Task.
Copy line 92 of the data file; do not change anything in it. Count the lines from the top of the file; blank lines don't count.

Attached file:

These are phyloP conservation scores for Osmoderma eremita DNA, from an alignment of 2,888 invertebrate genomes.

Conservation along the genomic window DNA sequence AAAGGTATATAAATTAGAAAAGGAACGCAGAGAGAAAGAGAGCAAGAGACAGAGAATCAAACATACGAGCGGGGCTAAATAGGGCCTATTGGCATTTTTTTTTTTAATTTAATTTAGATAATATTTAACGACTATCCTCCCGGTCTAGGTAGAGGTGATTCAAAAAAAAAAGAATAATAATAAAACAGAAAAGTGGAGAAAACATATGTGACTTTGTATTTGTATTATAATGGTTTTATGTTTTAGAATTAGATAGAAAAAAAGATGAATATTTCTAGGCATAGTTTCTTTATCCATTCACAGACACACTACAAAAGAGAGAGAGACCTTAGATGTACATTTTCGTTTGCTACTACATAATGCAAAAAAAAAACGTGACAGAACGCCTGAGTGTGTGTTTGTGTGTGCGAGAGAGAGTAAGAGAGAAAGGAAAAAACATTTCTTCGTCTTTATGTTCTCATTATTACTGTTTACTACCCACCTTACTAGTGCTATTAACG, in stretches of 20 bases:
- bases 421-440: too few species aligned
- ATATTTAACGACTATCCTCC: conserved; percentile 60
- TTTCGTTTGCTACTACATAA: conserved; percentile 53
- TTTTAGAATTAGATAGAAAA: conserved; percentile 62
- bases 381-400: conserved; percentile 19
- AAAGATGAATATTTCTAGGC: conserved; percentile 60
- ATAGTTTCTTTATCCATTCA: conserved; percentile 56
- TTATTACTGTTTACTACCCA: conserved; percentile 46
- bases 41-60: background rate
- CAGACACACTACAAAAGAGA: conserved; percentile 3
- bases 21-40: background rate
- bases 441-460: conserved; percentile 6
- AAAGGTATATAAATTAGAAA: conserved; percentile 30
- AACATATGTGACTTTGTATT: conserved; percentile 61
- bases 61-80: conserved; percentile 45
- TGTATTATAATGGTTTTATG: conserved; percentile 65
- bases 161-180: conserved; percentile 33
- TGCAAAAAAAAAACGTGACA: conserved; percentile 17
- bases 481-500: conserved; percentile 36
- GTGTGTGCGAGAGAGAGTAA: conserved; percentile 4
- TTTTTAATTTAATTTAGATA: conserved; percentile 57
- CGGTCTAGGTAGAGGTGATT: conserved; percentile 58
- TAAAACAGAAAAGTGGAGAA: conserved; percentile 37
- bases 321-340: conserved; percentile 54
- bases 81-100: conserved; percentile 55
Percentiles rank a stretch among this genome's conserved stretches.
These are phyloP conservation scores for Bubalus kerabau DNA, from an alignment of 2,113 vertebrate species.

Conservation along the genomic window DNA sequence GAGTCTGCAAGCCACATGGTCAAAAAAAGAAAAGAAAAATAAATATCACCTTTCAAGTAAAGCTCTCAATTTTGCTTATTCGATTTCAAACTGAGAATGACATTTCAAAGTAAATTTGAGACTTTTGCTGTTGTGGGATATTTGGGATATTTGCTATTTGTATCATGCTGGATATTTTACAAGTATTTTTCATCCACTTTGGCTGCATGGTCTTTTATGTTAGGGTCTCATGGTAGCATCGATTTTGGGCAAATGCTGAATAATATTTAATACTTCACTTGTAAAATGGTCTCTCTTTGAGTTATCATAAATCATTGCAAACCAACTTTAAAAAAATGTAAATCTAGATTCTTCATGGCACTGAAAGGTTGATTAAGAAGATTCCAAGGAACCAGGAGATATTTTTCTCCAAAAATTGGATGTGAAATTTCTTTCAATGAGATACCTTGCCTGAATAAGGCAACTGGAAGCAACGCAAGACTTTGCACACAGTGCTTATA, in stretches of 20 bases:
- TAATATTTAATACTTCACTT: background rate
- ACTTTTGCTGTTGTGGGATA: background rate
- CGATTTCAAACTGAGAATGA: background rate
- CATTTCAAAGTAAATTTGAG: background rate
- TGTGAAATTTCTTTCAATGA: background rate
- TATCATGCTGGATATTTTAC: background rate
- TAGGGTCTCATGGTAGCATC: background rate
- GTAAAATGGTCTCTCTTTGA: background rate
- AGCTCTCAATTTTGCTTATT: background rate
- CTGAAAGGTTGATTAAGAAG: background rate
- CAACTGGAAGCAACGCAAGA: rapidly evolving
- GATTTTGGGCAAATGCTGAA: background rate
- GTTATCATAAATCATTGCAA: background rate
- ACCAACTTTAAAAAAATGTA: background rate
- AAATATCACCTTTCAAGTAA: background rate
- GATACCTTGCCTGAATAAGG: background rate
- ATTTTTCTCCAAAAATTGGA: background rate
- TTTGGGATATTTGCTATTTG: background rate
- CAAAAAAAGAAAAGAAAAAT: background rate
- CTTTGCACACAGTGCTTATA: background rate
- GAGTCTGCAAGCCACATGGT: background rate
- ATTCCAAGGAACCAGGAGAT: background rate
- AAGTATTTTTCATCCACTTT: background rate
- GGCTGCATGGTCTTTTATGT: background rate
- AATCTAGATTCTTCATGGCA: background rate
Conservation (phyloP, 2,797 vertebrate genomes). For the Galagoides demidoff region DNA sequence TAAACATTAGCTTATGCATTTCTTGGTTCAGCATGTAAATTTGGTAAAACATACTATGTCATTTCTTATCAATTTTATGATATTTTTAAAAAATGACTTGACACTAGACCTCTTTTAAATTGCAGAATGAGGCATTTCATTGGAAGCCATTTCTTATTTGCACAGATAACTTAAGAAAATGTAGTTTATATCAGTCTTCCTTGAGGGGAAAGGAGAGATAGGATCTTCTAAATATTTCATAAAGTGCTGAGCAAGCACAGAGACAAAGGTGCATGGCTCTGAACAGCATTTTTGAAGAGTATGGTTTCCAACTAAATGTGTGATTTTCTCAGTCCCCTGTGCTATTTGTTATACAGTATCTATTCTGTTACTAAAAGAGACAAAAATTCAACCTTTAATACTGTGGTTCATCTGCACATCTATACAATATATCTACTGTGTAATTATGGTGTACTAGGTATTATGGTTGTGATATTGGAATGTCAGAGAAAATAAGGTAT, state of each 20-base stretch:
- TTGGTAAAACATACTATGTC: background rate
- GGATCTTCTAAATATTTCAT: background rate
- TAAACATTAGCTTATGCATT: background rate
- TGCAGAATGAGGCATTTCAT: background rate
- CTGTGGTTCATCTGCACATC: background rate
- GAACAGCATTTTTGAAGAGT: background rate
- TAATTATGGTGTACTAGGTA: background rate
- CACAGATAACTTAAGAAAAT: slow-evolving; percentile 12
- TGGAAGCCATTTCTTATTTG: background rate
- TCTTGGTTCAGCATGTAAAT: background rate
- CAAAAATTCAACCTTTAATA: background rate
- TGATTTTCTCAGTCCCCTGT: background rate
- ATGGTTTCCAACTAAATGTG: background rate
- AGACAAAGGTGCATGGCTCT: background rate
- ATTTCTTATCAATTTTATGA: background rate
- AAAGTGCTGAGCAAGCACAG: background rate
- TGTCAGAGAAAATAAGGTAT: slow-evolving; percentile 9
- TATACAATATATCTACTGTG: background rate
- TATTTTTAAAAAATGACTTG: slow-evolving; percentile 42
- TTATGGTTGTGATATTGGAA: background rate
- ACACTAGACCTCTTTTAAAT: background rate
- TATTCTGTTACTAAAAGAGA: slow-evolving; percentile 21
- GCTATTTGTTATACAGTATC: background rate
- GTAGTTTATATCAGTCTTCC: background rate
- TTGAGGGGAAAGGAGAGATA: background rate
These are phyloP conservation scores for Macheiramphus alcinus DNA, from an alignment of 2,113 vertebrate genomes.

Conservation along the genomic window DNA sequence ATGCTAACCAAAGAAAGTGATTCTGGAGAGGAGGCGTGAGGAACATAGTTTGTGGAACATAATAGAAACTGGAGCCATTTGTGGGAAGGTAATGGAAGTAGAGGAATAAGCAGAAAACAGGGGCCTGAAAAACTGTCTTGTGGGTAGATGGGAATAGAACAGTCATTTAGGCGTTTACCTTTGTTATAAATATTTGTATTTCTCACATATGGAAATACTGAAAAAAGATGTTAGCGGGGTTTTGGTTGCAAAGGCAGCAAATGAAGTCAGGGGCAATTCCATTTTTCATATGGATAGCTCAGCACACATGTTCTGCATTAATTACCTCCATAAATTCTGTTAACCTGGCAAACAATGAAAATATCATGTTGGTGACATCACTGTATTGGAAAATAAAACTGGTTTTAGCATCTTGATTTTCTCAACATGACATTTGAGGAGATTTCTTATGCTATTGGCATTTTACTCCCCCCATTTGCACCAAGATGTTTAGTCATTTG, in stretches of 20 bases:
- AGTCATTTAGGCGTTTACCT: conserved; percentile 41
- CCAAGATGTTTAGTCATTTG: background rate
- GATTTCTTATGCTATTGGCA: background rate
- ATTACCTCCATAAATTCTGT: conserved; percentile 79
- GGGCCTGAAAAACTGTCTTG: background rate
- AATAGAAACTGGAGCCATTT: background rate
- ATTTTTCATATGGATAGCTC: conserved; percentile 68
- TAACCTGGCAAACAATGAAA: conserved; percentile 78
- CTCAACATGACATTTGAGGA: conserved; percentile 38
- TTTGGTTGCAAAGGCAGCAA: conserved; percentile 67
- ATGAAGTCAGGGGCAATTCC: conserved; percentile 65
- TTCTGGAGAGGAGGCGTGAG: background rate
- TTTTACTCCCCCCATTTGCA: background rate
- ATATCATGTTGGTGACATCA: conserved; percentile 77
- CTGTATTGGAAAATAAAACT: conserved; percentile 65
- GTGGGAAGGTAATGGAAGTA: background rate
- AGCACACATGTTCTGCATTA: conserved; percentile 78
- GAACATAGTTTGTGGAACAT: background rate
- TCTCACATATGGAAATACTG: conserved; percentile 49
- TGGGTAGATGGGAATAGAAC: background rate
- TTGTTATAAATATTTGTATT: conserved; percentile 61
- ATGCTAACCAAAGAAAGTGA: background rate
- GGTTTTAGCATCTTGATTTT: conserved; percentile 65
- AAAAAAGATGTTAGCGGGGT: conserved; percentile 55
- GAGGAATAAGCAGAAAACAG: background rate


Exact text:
- CTCAACATGACATTTGAGGA: conserved; percentile 38